Rewriting history: The redevelopment of Shanghai’s iconic Suzhou Creek
RUNNING from the northern end of The Bund towards Suzhou city, Wusong River or Suzhou Creek (as the local expats call it) in Shanghai was once a historically important trade and shipping route in the 1600s.
Unfortunately since the 1920s, due to the rise of urban population, waste and spills from boats, sewage issues along with industrialization, the Creek suffered from severe pollution that threatened the health and well-being of over 3 million people living in that area.
Nicknamed the “Black Stink”, the Creek was in a dire and derelict state for many years. It was only in 1996 that the Shanghai Municipal Government and ADB stepped up to clean up the Creek and started a 12-year massive rehabilitation project to transform the riverbank.
Today, Suzhou Creek is a fascinating destination rich in history and culture with a myriad of heritage attractions worth exploring.
There are many beautiful bridges that connect the Creek to different venues; in fact, the Shanghai government recently announced that a new bridge called Changping Road Bridge will be built to alleviate traffic congestion.
Most of the bridges along the Creek were built over a century ago, which makes them heritage gems steeped in Suzhou’s history. One of the most famous bridges is Waibaidu which roughly translates as “going across for free” in Mandarin.
It was built as a toll-free bridge after locals complained about the toll charges that they would have pay to use the Wells Bridge to cross over the Creek.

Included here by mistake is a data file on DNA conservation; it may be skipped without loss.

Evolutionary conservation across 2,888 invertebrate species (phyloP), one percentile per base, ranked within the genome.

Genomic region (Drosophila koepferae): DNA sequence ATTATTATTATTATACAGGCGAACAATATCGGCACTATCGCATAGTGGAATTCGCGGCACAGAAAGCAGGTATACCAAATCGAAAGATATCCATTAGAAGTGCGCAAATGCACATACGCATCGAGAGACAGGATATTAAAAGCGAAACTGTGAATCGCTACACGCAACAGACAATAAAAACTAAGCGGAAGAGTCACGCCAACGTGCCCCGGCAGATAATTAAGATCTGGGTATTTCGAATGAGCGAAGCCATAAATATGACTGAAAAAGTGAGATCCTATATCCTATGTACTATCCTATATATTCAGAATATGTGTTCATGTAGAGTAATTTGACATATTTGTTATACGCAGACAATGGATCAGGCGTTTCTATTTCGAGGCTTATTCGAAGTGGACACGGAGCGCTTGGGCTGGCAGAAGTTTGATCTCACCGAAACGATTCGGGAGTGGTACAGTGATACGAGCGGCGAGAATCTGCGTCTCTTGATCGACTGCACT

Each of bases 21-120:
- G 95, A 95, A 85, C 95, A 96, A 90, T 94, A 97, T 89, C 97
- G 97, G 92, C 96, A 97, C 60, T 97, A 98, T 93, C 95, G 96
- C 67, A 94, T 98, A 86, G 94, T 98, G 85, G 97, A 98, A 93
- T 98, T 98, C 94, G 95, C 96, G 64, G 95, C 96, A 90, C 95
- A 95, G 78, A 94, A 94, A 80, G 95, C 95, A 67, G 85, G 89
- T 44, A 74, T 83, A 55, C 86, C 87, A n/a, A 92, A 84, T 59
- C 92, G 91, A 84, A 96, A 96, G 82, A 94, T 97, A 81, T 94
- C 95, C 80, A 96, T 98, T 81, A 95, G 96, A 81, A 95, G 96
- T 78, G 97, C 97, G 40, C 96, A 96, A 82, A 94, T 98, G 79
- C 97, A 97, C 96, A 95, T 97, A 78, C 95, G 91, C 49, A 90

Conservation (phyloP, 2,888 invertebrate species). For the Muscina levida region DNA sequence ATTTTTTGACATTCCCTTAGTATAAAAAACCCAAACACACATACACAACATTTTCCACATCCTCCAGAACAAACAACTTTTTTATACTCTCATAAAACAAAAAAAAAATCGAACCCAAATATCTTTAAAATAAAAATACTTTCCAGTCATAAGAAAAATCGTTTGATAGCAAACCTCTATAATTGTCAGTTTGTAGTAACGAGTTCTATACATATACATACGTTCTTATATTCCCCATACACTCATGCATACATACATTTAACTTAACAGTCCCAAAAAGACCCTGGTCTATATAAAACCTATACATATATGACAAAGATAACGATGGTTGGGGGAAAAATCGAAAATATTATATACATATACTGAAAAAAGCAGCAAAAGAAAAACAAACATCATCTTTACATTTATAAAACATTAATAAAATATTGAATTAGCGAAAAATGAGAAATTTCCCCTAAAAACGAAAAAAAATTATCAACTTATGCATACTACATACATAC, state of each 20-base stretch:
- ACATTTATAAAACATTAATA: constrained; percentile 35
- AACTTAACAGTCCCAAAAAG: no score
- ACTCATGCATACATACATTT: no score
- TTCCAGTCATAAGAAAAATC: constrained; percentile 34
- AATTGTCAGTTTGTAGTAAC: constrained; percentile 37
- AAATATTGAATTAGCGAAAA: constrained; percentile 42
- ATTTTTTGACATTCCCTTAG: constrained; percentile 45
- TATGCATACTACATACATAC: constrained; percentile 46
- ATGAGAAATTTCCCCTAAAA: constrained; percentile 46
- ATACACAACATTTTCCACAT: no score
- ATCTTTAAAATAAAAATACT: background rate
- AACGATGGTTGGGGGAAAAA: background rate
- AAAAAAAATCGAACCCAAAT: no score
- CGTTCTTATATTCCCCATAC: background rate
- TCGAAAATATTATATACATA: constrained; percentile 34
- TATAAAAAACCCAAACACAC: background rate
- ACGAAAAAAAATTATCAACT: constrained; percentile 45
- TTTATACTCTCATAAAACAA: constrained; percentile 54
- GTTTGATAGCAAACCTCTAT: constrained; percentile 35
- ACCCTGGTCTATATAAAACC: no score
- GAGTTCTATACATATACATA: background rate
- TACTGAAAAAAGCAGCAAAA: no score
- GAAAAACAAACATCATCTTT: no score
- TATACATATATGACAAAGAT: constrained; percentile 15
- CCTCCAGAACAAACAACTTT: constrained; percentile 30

Waibadu, also called the Garden Bridge, has now earned its place as a Shanghai icon. There’s a long-standing tradition where grandchildren are carried across the bridge by their grandmothers to signify the beginning of a smooth-sailing life.
From Waibaidu Bridge, many interesting sights accompany your way as you take a walk down the riverbank. Towards the north of the bridge near to The Bund is the Astor House Hotel which was once one of the most luxurious hotels in the world frequented by celebrities and important political figures.
Further on, you will come across the historical Shanghai Postal Museum, a grand building with art deco influences featuring an eclectic mix of three-story Corinthian columns and large statues of Greek gods.
Along the way, you can also catch sight of the old Broadway Mansion and Embankment Building as well as old riverfront warehouses that have been refurbished for commercial and cultural use – for instance the Sihang Warehouse and the Moganshan Lu, a “gallery district” which houses over 50 gallery spaces.
To experience the best sights of Suzhou Creek, scenic river cruises are highly recommended. Go for both the day and night cruises as each offers a different experience of the historic waterfront.
While Shanghai river cruises take you through the glamour of the Bund, Suzhou Creek cruises have a bucolic and romantic atmosphere about it, offering a glimpse of the quieter and subtler side of Shanghai graced by rustic warehouses and 1930s buildings.
Currently, there’s a new cruise route extended to 19 kms from the former 10 kms – from the Danba Road Dock to Moganshan Road Dock in Putuo District, and to the Waibaidu Bridge in Huangpu District.
Redesigning the creek
Following the 12-year rehabilitation program, more plans are in the pipeline to transform the Creek. Just recently, US-based architectural firm Sasaki won an international competition to redesign Suzhou Creek into an urban waterfront.
According to the firm, the new design will put focus onto reorganizing the waterway with urban nodes and parks to create community-oriented open spaces. Much to the relief of heritage advocates, historic warehouses along the riverbanks will also be preserved and re-purposed into a lively art and cultural center.
Additionally, there are plans to incorporate wetland terraces to protect the native habitat of the river and mitigate flooding issues.
With all these in the works, Suzhou Creek is poised to be one of Shanghai’s main centerpieces, offering residents and tourists alike a new experience of the riverfront city in the near future.